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Mississippi Baptist Convention

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Title: Mississippi Baptist Convention  
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Mississippi Baptist Convention

The Mississippi Baptist Convention (MBC or MBSC) is an autonomous association of [1]

Early History

This convention is actually the second organization to have this name. The first Mississippi Baptist Convention lasted just five years, from February 1824, when it first met at Bogue Chitto Church in Pike County, to 1829, after meeting so much resistance that it was agreed that it be disbanded in 1828.[2][3]

The second Convention was formed on December 23-4, 1836. Its first president was Ashley Vaughan and its first Correspondending Secretary S. S. Lattimore. Lattimore was still its president in 1852. The Corresponding Secretary that year was W. J. Denson, and the Recording Secretary was J. T. Freman.[4]

In 1857, the Convention established a newspaper, The Mississippi Baptist, with J. T. Freeman as its editor.[5]

In the same year, the Convention expressed its opinion on the abolition of slavery, saying that it was an attempt "to detract from the social, civil, and religious privileges of the slave population".[6] Baptist churches in the state had been practicing segregation for some years. The Convention had reported in 1938 "that some few of our Churches, and some of our Methodist friends, have adopted the plan of holding separate meetings for the blacks; and that such a course is general attended with an increated interest among them".[7]

Women's societies were some of the largest financial supporters of the Convention in the early 19th century. In 1875, the Convention formally recognized women's organizations.[7]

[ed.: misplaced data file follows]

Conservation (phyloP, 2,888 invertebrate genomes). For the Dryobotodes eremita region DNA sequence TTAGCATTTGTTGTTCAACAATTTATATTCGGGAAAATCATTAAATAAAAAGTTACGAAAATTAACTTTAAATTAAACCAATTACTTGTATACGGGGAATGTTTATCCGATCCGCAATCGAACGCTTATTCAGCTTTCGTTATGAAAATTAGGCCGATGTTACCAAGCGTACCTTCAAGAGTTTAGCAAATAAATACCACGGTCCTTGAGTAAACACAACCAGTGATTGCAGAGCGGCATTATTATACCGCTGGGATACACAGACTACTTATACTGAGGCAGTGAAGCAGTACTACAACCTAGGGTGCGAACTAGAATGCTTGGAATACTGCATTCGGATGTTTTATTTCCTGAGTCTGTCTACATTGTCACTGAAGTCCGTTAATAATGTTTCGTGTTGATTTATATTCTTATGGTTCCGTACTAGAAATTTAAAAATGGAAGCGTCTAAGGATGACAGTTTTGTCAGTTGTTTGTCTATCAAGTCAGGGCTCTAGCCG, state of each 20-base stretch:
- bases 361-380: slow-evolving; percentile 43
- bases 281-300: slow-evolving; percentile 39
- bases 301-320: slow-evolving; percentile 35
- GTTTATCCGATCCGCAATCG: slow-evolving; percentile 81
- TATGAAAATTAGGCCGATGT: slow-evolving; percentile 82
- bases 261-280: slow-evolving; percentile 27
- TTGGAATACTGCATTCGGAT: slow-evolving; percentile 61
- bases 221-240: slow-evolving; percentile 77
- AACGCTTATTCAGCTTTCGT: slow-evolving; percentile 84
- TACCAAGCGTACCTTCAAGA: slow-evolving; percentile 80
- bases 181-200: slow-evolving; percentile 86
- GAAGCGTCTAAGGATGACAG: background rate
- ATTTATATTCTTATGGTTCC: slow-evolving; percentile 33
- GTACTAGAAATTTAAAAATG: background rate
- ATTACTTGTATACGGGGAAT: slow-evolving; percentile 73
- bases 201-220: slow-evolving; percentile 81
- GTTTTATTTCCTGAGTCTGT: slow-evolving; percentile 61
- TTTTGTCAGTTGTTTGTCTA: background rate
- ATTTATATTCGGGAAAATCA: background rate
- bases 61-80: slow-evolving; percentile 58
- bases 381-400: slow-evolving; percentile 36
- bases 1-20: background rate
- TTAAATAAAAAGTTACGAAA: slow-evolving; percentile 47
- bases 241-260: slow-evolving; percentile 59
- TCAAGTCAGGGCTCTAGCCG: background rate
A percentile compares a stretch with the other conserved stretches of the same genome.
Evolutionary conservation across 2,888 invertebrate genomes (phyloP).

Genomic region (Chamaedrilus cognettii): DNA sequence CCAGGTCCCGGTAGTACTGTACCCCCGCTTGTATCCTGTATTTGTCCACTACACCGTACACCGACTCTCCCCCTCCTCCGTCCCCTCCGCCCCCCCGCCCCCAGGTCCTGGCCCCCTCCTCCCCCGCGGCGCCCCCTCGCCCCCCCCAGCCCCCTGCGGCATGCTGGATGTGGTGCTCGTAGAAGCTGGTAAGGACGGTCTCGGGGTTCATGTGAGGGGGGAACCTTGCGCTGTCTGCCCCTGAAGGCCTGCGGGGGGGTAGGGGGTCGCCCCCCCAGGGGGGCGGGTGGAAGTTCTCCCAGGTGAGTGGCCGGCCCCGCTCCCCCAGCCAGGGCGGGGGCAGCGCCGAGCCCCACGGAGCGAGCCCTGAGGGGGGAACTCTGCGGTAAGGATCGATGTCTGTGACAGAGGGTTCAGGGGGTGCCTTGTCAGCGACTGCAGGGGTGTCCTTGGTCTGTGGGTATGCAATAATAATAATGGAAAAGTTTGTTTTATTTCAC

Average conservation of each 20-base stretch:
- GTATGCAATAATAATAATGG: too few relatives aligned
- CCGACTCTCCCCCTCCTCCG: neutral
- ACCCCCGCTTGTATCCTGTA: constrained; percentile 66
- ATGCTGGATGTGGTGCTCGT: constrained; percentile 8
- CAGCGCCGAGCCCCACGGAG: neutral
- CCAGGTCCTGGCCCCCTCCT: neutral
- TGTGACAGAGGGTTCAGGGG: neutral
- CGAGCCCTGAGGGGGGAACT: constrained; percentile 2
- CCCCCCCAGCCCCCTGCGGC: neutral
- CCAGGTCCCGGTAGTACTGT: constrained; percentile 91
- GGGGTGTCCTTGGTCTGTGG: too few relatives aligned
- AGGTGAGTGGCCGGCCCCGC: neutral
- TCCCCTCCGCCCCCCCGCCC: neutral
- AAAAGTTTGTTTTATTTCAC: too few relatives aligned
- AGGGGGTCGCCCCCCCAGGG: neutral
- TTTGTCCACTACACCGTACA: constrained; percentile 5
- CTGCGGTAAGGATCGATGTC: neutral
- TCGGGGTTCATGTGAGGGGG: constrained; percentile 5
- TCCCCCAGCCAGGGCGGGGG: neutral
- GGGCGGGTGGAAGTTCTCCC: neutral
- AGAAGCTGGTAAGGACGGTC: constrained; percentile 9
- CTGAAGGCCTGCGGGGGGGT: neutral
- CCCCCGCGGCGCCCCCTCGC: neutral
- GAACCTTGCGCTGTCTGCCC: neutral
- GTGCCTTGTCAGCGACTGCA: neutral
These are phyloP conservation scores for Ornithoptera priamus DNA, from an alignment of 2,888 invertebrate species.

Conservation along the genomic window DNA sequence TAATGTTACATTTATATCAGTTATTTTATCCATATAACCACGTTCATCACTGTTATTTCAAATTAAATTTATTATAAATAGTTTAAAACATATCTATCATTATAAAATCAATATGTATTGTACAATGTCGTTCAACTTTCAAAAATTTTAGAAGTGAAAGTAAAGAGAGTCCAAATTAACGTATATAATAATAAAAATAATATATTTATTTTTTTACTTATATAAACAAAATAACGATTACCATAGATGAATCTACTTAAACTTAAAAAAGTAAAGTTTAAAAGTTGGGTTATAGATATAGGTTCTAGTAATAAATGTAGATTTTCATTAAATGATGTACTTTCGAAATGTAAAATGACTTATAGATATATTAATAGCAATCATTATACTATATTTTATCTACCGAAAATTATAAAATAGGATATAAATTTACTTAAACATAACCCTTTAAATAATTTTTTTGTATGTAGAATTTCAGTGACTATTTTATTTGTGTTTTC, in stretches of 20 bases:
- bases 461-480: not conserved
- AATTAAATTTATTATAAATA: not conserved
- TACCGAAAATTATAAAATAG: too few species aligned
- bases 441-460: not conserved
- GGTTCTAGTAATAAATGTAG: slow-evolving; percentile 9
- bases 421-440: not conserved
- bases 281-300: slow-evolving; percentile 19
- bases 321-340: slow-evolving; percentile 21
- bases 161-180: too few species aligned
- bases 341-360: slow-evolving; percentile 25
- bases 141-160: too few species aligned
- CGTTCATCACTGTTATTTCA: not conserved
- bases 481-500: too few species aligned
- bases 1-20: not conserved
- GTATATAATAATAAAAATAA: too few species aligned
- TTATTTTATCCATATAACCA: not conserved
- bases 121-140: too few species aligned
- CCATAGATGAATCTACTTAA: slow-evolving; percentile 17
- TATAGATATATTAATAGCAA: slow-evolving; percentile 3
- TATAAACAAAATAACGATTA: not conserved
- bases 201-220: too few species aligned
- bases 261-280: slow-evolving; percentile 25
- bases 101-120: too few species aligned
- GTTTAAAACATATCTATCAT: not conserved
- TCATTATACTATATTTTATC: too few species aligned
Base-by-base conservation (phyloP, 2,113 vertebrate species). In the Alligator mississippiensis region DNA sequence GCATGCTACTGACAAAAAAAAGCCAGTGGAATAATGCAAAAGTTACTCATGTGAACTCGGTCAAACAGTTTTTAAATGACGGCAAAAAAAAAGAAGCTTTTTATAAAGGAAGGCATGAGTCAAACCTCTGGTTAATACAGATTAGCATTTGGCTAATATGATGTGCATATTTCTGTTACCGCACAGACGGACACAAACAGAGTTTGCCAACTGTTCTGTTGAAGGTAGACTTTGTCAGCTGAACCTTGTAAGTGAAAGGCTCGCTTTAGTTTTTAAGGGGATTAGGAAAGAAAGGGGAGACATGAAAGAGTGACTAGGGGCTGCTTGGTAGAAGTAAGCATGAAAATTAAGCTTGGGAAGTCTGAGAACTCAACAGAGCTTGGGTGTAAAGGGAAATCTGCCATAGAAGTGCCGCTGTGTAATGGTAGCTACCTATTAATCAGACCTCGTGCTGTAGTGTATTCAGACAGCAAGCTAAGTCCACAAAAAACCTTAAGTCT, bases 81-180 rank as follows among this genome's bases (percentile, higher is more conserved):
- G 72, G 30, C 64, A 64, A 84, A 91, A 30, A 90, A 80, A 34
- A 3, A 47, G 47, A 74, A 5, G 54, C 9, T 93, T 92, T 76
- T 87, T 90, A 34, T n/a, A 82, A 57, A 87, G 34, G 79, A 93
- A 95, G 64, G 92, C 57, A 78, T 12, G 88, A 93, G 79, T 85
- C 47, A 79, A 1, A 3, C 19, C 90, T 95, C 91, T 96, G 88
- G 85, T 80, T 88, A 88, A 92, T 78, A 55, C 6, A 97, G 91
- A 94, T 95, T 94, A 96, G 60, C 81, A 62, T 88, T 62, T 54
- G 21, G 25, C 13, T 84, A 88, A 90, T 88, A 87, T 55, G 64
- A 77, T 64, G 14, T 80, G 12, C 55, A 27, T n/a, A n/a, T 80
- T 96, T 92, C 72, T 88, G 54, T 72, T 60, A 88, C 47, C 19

Affiliated Organizations

Retreat Centers

Affiliated Colleges and Universities

References

  1. ^ Chad Brand and David E. Hankins (2006). One Sacred Effort: The Cooperative Program of Southern Baptists. B&H Publishing Group. pp. 120–121.  
  2. ^ Walter Brownlow Posey (1957). The Baptist Church in the lower Mississippi Valley, 1776–1845. University of Kentucky Press. pp. 74,126,141. 
  3. ^ Richard Aubrey McLemore (1971). A history of Mississippi Baptists, 1780–1970. Mississippi Baptist Convention Board. p. 78. 
  4. ^ Carey Crane (1853). "North Carolina". In John Lansing Burrows. American Baptist register, for 1852. American Baptist Publication Society. 
  5. ^ Albert Henry Newman (1901). A century of Baptist achievement. American Baptist publication society. p. 273. 
  6. ^ Edward Nelson Akin (1983). "Mississippi". In Samuel S. Hill. Religion in the southern states: a historical study. Mercer University Press. p. 188.  
  7. ^ a b Randy J. Sparks (2001). Religion in Mississippi. Heritage of Mississippi series 2. University Press of Mississippi. pp. 65,93,158.  

External links

  • Mississippi Baptist Convention Board

Further reading


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